Memoirs of an exotic, unconventional life in Asia and Great Britain in the 1930s and 1940s, from a colorful, prolific New Yorker writer ahead of her time.
China to Me: A proud feminist and fearless traveler, Emily Hahn set out for China in 1935 and stayed through the early years of the Second Sino-Japanese War, wandering, carousing, living, loving—and writing. During her travels from Nanjing to Shanghai, Chongqing, and Hong Kong, where she lived through the Japanese invasion in 1941, Hahn embarks upon an affair with lauded Chinese poet Shao Xunmei; gets a pet gibbon and names him Mr. Mills; establishes a close bond with the women who would become the subjects of her bestselling book The Soong Sisters; battles an acquired addiction to opium; and has a child with Charles Boxer, a married British intelligence officer. Deemed scandalous at the time of its publication in 1944, Hahn’s now classic memoir remains remarkable for her insights into a tumultuous period and frankness about her personal exploits.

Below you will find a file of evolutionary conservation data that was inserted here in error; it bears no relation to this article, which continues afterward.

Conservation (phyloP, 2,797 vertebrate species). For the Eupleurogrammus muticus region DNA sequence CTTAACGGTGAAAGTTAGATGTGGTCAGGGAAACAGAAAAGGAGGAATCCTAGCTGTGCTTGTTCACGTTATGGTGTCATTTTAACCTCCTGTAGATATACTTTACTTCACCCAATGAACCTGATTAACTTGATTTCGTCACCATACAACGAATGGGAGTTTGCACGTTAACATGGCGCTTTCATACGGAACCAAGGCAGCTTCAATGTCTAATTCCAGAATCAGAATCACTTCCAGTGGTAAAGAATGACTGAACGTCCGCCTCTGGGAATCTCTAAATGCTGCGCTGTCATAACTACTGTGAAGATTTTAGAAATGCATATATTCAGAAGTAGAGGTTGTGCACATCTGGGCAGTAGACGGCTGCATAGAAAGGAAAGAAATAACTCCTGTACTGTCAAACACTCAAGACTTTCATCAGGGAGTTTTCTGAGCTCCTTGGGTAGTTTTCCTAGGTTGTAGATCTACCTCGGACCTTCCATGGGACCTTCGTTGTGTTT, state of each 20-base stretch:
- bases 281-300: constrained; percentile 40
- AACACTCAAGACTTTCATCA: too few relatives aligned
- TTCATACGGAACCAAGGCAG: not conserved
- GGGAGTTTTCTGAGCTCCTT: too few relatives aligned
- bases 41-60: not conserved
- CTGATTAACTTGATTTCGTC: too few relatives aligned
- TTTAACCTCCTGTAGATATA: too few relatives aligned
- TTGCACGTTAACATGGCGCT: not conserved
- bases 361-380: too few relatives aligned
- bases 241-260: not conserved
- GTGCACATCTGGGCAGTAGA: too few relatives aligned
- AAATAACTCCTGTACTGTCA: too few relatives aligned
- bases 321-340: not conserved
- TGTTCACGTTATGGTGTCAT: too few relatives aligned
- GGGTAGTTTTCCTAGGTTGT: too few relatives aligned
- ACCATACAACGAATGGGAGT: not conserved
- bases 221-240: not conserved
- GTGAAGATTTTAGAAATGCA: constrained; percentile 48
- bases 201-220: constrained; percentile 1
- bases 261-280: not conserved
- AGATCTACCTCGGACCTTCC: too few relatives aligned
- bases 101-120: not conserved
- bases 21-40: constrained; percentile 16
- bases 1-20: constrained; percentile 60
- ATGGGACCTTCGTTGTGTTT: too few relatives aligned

“The keen prose is suffused with an intellectual freedom and freshness of perspective that vivify the concerns of a long-gone world.” —Publishers Weekly
Hong Kong Holiday: The same day they attacked Pearl Harbor, the Japanese invaded the British colony of Hong Kong, which they would occupy until their surrender in 1945. Emily Hahn was living there with her newborn daughter. The baby’s father, Charles Boxer, the local head of British army intelligence, was imprisoned in a POW camp. With sharp observations and incisive wit, Hahn gives a vivid picture of her time in the oppressed city—from daily life in the bazaars, beauty shops, restaurants, and opium dens to the crowded hospitals and internment camps—until she fled the city in 1943 with her daughter.
England to Me: Following the end of the Second World War, Hahn married Charles Boxer—fortunately reports of his beheading by the Japanese had been greatly exaggerated—and they returned to his inherited estate in the English countryside. From Southampton to London, Hahn offers a fascinating portrait of a postwar country in flux, as well as her own struggles to adjust to a more sedate English country life after her harrowing but exciting years in the Far East.